Warwick Researchers Harvest Hydrogen From Wastewater

A research team at the University of Warwick (UoW) has discovered a method of producing hydrogen from wastewater that could be used to power electric vehicles, Engineering & Technology (E&T) reports.

The water and waste company Severn Trent asked the scientists at UoW if there was a more energy efficient way to treat wastewater. It is currently a highly energy intensive process, requiring around 13bn KW hours of power annually. However, it is also essential to remove pathogens from wastewater, to maintain a safe and sanitary environment.

The team at UoW had already carried out successful research into Microbial Electrolysis Cells (MEC). This is a process of using electromagnetic microorganisms to break down organic pollutants in waste water, the university website explains. The end result is clean water and hydrogen gas, which can be used for fuel cells of electric vehicles.

The process had limitations, due to the fact that large quantities of graphite or carbon are needed. They cost several hundred pounds per square metre and have a low return rate of hydrogen. This meant that producing hydrogen on an industrial scale would be impracticable.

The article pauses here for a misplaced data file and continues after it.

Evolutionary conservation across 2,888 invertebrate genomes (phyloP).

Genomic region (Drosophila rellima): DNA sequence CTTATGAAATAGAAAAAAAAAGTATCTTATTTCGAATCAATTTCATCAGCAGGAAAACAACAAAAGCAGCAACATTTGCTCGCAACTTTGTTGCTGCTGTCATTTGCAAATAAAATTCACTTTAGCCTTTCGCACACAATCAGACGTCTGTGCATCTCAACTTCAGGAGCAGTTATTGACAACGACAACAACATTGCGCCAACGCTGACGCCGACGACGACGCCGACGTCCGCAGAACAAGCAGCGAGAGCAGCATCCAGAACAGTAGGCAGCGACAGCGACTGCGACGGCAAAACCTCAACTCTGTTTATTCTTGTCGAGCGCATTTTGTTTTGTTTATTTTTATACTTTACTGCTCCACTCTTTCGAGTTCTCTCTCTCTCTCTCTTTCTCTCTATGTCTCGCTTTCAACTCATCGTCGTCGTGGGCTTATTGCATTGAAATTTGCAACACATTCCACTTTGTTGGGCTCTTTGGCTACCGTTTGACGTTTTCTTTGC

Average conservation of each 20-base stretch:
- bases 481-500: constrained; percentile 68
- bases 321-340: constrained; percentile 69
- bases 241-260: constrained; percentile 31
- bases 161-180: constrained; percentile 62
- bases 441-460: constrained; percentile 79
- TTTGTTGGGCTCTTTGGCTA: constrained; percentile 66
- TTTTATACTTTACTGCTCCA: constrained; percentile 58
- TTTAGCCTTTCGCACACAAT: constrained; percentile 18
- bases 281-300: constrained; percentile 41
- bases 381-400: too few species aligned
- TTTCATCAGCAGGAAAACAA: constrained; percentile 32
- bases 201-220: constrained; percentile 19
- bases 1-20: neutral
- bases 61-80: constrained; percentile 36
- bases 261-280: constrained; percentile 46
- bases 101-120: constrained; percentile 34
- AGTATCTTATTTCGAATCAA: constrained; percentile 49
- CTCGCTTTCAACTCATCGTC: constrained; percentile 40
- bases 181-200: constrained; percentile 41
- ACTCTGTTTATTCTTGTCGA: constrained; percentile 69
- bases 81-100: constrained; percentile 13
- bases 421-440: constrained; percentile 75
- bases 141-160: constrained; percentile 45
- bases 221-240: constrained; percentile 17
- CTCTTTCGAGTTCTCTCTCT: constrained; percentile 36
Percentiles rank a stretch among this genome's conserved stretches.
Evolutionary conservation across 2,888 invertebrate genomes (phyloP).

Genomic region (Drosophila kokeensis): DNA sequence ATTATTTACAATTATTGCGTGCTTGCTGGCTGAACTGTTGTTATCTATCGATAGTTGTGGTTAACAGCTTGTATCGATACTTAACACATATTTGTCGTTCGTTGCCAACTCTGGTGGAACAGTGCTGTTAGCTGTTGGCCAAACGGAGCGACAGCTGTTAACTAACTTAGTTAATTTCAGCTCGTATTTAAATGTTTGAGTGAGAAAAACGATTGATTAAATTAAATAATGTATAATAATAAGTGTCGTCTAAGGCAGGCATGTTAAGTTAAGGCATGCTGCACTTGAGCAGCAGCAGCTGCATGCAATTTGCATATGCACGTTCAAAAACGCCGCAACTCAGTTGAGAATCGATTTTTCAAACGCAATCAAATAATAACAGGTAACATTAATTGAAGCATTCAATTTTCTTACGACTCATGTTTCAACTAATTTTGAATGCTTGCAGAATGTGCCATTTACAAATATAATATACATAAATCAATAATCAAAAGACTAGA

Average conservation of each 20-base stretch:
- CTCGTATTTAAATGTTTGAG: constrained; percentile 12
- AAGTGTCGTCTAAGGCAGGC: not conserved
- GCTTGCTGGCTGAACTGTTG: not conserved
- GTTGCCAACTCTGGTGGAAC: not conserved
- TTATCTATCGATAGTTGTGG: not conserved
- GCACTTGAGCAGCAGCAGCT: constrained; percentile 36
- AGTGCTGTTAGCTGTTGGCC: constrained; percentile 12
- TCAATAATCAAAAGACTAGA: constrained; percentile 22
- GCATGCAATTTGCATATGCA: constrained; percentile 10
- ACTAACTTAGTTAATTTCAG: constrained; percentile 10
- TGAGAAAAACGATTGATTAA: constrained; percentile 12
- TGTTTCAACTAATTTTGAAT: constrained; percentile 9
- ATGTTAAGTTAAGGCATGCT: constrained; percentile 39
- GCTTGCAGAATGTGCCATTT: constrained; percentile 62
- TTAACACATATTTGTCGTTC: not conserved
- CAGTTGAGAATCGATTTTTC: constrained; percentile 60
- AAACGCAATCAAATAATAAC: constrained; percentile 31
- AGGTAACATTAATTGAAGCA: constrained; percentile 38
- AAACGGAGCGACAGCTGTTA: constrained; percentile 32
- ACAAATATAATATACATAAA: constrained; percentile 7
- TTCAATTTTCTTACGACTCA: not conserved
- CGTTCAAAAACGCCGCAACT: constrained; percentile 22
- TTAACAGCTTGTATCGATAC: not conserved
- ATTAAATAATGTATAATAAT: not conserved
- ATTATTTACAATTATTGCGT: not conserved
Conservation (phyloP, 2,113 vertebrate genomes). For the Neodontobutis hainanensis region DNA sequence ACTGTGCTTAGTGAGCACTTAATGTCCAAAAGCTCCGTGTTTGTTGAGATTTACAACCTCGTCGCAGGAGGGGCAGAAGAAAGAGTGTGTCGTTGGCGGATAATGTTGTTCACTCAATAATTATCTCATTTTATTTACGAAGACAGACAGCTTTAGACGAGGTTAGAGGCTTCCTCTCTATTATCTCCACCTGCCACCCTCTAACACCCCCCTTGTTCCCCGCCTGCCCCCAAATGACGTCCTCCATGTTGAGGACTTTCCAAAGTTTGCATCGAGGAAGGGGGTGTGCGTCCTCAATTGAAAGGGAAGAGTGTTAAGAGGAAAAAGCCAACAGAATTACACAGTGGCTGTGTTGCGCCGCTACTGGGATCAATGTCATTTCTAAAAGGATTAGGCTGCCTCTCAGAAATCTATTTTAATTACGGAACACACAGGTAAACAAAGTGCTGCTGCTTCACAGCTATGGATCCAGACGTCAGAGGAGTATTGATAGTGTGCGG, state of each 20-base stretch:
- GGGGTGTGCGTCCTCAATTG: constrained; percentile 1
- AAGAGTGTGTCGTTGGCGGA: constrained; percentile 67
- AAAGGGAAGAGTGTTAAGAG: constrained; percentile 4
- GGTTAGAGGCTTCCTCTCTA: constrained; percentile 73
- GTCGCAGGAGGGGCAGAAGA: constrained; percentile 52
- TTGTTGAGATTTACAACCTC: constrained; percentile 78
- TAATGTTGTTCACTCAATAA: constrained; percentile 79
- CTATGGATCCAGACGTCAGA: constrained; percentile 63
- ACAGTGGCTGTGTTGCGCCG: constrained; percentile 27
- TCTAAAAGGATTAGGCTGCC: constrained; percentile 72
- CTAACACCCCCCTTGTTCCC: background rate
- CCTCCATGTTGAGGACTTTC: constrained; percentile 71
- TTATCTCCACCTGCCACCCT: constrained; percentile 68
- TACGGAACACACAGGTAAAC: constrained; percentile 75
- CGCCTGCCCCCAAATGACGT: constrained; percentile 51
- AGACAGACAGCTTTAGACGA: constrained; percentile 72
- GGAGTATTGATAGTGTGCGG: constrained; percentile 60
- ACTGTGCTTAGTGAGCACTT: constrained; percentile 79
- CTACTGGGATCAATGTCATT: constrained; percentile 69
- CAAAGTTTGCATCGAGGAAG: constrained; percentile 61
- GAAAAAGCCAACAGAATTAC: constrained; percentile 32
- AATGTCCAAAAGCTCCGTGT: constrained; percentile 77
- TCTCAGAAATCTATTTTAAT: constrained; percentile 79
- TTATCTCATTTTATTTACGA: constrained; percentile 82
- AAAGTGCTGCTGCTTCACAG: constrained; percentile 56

The graphite or carbon was used in the reaction to break down the organic pollutants.  The researchers therefore decided to investigate cheaper alternative materials which would allow them to process high volumes of wastewater. The answer proved to be recycled carbon mats, which cost just £2 per square metre.

The team ran an experimental scheme at Severn Trent’s Minworth wastewater treatment site, where 100 litres of wastewater per day was processed using the new technique. The result was the removal of 100% of suspended solids, and 51% of organic pollutants, with 18 times more hydrogen produced than the previous materials.

Dr Stuart Coles, research team leader from the University of Warwick, said: “We are really excited about this technology. By taking waste from the automotive and aerospace sectors, we have developed a circular solution to a longstanding problem. “

“Instead of just treating the wastewater, we are now able to extract value from it in the form of hydrogen at a lower cost than ever before. The next phase of this work is look at optimising the design of the microbial electrolysis cells and further reduce the level of pollutants in the water. This in turn should help produce even more hydrogen!”

Hydrogen is increasingly being used as an alternative green fuel, as it produces almost no harmful emissions. It is used by the chemical and plastics industry, but it is also being used to power vehicles as an alternative to fossil fuels.

It can be produced in a variety of ways, including from natural gas, biomass, nuclear power, and solar and wind power. When it is produced from biological processes, the microbes break down the organic matter such as biomass or wastewater, to produce hydrogen. It can also be produced through sunlight, known as a photobiological process.


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